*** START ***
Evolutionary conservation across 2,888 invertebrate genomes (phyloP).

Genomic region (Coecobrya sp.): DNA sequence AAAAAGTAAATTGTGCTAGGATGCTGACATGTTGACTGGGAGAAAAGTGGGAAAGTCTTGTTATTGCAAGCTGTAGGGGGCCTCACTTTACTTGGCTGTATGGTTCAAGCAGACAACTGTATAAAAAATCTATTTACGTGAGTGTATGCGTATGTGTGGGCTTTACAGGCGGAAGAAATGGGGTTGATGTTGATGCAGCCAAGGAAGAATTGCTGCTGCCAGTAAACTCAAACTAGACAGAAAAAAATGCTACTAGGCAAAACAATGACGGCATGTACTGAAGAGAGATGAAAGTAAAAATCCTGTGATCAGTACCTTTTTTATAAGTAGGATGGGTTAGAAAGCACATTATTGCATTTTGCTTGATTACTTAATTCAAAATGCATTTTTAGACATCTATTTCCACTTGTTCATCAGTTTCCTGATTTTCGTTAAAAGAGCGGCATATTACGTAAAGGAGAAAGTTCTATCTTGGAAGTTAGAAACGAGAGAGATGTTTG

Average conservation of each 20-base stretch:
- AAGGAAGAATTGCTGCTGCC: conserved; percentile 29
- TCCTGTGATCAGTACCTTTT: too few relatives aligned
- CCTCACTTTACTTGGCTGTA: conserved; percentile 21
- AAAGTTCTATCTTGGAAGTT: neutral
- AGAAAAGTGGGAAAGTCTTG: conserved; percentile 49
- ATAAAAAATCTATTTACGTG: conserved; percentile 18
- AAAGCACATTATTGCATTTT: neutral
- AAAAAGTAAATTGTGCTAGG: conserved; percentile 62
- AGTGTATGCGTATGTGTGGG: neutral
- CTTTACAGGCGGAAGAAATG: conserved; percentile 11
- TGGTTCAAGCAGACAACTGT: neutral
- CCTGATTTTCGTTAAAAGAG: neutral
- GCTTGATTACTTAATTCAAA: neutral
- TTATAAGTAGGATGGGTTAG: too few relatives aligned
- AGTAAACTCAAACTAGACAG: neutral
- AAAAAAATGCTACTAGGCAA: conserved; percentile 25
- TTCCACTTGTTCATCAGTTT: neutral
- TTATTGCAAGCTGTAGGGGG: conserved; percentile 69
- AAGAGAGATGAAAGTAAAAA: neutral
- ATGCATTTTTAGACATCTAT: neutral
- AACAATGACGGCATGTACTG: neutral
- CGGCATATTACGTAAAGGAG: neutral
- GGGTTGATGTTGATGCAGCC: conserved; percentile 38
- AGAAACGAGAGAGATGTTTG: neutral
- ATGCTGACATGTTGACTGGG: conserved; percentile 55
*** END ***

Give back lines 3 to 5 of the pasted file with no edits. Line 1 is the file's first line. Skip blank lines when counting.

Average conservation of each 20-base stretch:
- AAGGAAGAATTGCTGCTGCC: conserved; percentile 29
- TCCTGTGATCAGTACCTTTT: too few relatives aligned